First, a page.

A MINOR is a person under twenty-one years of age, or, in some States, a maiden under eighteen years old. In England, and in many of the United States, sex makes no difference.

The legal term for a minor is "infant." The legal consequences of infancy are: First, inability to commit crime until of a certain age; secondly, inability to consent until a certain age; third, inability to make a contract of any kind except marriage; and, fourth, inability to sue or be sued, except by guardians.

Infants may own and hold all kinds of property.

Infants should have guardians of their persons and property.

The parents are the guardians of the person. Courts of probate appoint suitable persons for guardians of their property. At fourteen the infant may select his or her guardian of his or her property.

Infants whose parents are unfit to be guardians, or who suffer them to become a public charge, may have guardians of their persons appointed by some public officer.

The parties so chosen are called guardians, and the infants wards.

Thus the guardians of the person must supply the ward with necessaries and instruction, and the guardian of the property must preserve it, and cannot expend it or change it from real to personal property without the order of the court.

The laws relating to the rights and duties of guardians vary in different States, but in essential particulars resemble each other.

Petition to Have a Guardian Appointed, Made by a Friend.

To the Surrogate of the County of - , State of - :


To the County Court of the County of - , State of - :

The petition of William J. Erskine, of the city of Milwaukee, Wis., respectfully shows that Moses Erskine is a resident of the county of Milwaukee, and is a minor over fourteen years of age, and was fifteen years of age on the twelfth day of September last past. That he is entitled to certain property and estate, to wit, two building-lots at the northwest corner of Sholto and Schiller streets, in said city, and that to protect and preserve the legal rights of said infant it is necessary that some proper person should be duly appointed the guardian of his estate during his minority. Wherefore, your petitioner nominates, subject to the approbation of the (surrogate or county court of the county of - ), George V. Norcott, of the city of Milwaukee, Wisconsin, merchant, to be such guardian, and prays his appointment accordingly, pursuant to the statute in such case made and provided.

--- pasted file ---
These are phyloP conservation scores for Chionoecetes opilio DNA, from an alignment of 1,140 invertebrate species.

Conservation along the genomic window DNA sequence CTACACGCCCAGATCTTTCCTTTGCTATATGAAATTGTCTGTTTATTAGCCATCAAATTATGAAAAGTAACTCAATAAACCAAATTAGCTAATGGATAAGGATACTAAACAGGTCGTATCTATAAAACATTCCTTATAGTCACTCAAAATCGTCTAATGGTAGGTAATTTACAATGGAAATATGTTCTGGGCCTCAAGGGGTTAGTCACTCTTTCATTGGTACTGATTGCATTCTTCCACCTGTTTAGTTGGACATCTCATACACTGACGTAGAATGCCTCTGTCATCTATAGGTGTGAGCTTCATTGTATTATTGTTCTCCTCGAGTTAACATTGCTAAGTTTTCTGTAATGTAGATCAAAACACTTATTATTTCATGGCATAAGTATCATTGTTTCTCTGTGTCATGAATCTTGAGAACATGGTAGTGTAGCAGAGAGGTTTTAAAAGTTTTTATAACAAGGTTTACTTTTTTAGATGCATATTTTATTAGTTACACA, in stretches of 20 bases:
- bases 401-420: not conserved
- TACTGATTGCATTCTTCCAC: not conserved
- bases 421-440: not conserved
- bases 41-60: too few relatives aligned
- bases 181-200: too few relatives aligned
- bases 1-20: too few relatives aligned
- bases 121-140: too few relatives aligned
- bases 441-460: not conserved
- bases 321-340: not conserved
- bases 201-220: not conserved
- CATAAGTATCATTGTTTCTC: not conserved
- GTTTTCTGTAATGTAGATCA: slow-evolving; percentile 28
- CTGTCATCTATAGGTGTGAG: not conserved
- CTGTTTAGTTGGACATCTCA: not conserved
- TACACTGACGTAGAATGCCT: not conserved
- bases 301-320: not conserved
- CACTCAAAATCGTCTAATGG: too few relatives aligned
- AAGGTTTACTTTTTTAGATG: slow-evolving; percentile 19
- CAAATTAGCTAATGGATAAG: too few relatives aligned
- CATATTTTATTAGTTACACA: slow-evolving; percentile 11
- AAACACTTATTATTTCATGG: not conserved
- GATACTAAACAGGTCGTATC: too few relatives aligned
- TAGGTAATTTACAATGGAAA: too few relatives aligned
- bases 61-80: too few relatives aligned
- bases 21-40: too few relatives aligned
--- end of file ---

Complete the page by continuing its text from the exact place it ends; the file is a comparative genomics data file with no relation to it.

WILLIAM J. ERSKINE. Milwaukee, Wis., November 1, 1882.

To the bottom of this petition the merchant may add

I, George V: Norcott, of the city of Milwaukee, Wis., merchant, hereby consent to be appointed the guardian of the person and estate of the above-named minor during his minority.


Milwaukee, Wis., November 1, 1882.

Form Of Bond Of Guardian

Know All Men by These Presents, That we, George V. Norcott, of the city of Milwaukee, Wis., merchant, and Samuel Finch, provision packer, of the same city, are held and firmly bound unto (either the State, or the probate or county judge, as the law declares), in the sum of Four Thousand Dollars, lawful money of the United States, to be paid to the said (State or judge), his executors, administrators, or assigns; to which payment, well and truly to be made, we bind ourselves, and heirs (and each of them), and our executors and administrators, jointly and severally, firmly by these presents.

Sealed with our seals. Dated the fourth day of November, A. D. one thousand eight hundred and eighty-two.

The condition of this obligation is such, that if the above bounden George V. Norcott shall and will faithfully, in all things, discharge the duty of a guardian to the said minor, according to law, and render a true and just account of all the property and moneys received by him, and of the application thereof, and of his guardianship in all respects, to any court having cognizance thereof, when thereunto required, then this obligation to be void; otherwise to remain in full force and virtue.

Signed, sealed and deliv-in presence of J. T. Brown, W. M. Smith.


The obligee of the bond is sometimes the State, and sometimes the judge.